Bottomless Belly Button

Posted by @ 1:32 am on October 31st, 2008

I was going to fold my laundry, but my cat is sitting in the basket on top of it. I think it’s warm still, and he seems to like that. Instead, I’ll post something about Bottomless Belly Button, a graphic novel from Fantagraphics that I read a few days ago.

It’s pretty darn good.

(Hey, why haven’t we been writing about graphic novels more? I mean, as we have established, I am the member of the group who’s a little longer in the tooth than the rest of you, but aren’t people in our “age category” still supposed to read lots of graphic novels?)

Here’s the thing I hate about graphic novels. I hate graphic novelists. That’s what I hate about graphic novelists.

Okay, so, specifically, I hate how many graphic novelists have decided to use their work to fetishize their own self-loathing. Crumb did it, but Crumb did it first, and Crumb did it well, and Crumb did it funny. But then it became an all-too-familiar theme in the genre. It’s a part of the playbook. It’s a default mode. And it’s empty.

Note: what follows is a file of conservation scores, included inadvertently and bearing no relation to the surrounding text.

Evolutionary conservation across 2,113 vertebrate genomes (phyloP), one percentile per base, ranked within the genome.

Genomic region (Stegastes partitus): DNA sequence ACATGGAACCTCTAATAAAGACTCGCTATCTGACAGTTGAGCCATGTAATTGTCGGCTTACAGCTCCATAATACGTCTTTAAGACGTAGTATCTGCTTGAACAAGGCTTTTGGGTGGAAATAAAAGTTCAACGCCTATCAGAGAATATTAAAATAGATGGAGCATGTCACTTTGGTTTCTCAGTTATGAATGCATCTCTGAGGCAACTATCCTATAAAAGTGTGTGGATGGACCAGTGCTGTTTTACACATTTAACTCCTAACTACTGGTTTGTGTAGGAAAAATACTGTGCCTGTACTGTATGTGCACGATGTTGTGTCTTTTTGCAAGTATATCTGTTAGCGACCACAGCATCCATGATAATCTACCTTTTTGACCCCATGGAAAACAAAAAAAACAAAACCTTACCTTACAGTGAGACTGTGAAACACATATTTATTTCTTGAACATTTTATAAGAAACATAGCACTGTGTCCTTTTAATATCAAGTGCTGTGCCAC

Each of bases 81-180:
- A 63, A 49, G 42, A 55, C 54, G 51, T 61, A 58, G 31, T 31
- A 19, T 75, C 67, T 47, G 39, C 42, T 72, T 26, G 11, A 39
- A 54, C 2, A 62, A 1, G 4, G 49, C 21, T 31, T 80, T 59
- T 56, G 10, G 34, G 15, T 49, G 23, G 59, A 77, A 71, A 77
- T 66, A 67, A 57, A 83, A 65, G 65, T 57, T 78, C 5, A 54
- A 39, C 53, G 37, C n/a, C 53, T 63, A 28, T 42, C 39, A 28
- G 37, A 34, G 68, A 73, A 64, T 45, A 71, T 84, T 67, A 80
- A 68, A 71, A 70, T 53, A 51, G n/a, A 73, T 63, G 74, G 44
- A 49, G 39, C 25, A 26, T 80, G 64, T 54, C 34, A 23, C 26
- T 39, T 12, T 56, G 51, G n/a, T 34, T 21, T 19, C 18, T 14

An extreme is, of course, Ivan Brunetti. Ivan’s illustrations are quite good. Those historical biographies he does are brillient. The early Schizos, though. Man those are tough to read. I have some trouble with some of Joe Matt’s work, too.

Bottomless Belly Button is about a group of older siblings who return to their old home, and are told by their aging parents that they (the parents) are getting a divorce. One of the children is artistic, and a reader might assume—I did, anyway—that he is a stand-in, a proxy for the author. The author draws him with a frog’s head even though everyone else looks like a human. He’s kind of passive. Awkward. Vulnerable.

So I thought, fucking hell, here we go again.

But no. Dash Shaw, author and artist, has figured out a trick that a lot of fiction writers haven’t figured out. We follow many of the story’s characters around, in a graphic novel’s equivalent of a kind of moving close third person—he does this, she does that, he thinks this, etc.—but return often to the frog-man. And all these people around him are active, and they push and press and pull and poke at him. He can’t go passive. No one lets him.

The book has a sad ending. It veers very close to a stagey bit of sentimentality, but it manages to pull it off, and I really did feel kind of sad reading it.

Check it out.

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